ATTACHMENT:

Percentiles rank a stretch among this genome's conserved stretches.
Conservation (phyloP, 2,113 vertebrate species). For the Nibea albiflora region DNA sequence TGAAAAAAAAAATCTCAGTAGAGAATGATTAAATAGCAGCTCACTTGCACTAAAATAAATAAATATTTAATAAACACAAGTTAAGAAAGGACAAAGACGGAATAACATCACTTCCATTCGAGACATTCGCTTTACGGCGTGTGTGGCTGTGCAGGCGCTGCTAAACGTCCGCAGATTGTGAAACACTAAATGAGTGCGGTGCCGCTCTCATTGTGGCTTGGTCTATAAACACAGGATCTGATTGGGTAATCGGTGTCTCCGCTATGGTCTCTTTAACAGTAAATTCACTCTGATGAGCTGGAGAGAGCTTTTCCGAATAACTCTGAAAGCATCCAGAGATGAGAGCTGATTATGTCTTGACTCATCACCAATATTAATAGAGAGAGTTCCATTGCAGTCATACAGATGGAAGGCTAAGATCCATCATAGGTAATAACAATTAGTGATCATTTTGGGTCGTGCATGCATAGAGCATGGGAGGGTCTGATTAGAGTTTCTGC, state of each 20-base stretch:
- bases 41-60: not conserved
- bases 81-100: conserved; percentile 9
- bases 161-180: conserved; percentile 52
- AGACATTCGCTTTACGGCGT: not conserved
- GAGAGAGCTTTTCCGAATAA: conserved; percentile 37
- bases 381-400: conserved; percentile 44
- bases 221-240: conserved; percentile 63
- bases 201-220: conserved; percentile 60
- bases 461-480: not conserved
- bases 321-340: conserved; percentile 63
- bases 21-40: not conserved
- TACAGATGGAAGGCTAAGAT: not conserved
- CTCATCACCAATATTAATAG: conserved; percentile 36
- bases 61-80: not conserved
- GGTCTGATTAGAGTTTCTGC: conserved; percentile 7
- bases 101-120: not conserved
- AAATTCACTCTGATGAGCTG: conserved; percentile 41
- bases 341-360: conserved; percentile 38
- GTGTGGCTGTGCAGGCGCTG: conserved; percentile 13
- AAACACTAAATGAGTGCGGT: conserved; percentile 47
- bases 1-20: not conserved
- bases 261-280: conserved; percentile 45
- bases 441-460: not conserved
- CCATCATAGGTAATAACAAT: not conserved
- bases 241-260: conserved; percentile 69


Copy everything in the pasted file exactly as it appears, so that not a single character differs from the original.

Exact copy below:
Percentiles rank a stretch among this genome's conserved stretches.
Conservation (phyloP, 2,113 vertebrate species). For the Nibea albiflora region DNA sequence TGAAAAAAAAAATCTCAGTAGAGAATGATTAAATAGCAGCTCACTTGCACTAAAATAAATAAATATTTAATAAACACAAGTTAAGAAAGGACAAAGACGGAATAACATCACTTCCATTCGAGACATTCGCTTTACGGCGTGTGTGGCTGTGCAGGCGCTGCTAAACGTCCGCAGATTGTGAAACACTAAATGAGTGCGGTGCCGCTCTCATTGTGGCTTGGTCTATAAACACAGGATCTGATTGGGTAATCGGTGTCTCCGCTATGGTCTCTTTAACAGTAAATTCACTCTGATGAGCTGGAGAGAGCTTTTCCGAATAACTCTGAAAGCATCCAGAGATGAGAGCTGATTATGTCTTGACTCATCACCAATATTAATAGAGAGAGTTCCATTGCAGTCATACAGATGGAAGGCTAAGATCCATCATAGGTAATAACAATTAGTGATCATTTTGGGTCGTGCATGCATAGAGCATGGGAGGGTCTGATTAGAGTTTCTGC, state of each 20-base stretch:
- bases 41-60: not conserved
- bases 81-100: conserved; percentile 9
- bases 161-180: conserved; percentile 52
- AGACATTCGCTTTACGGCGT: not conserved
- GAGAGAGCTTTTCCGAATAA: conserved; percentile 37
- bases 381-400: conserved; percentile 44
- bases 221-240: conserved; percentile 63
- bases 201-220: conserved; percentile 60
- bases 461-480: not conserved
- bases 321-340: conserved; percentile 63
- bases 21-40: not conserved
- TACAGATGGAAGGCTAAGAT: not conserved
- CTCATCACCAATATTAATAG: conserved; percentile 36
- bases 61-80: not conserved
- GGTCTGATTAGAGTTTCTGC: conserved; percentile 7
- bases 101-120: not conserved
- AAATTCACTCTGATGAGCTG: conserved; percentile 41
- bases 341-360: conserved; percentile 38
- GTGTGGCTGTGCAGGCGCTG: conserved; percentile 13
- AAACACTAAATGAGTGCGGT: conserved; percentile 47
- bases 1-20: not conserved
- bases 261-280: conserved; percentile 45
- bases 441-460: not conserved
- CCATCATAGGTAATAACAAT: not conserved
- bases 241-260: conserved; percentile 69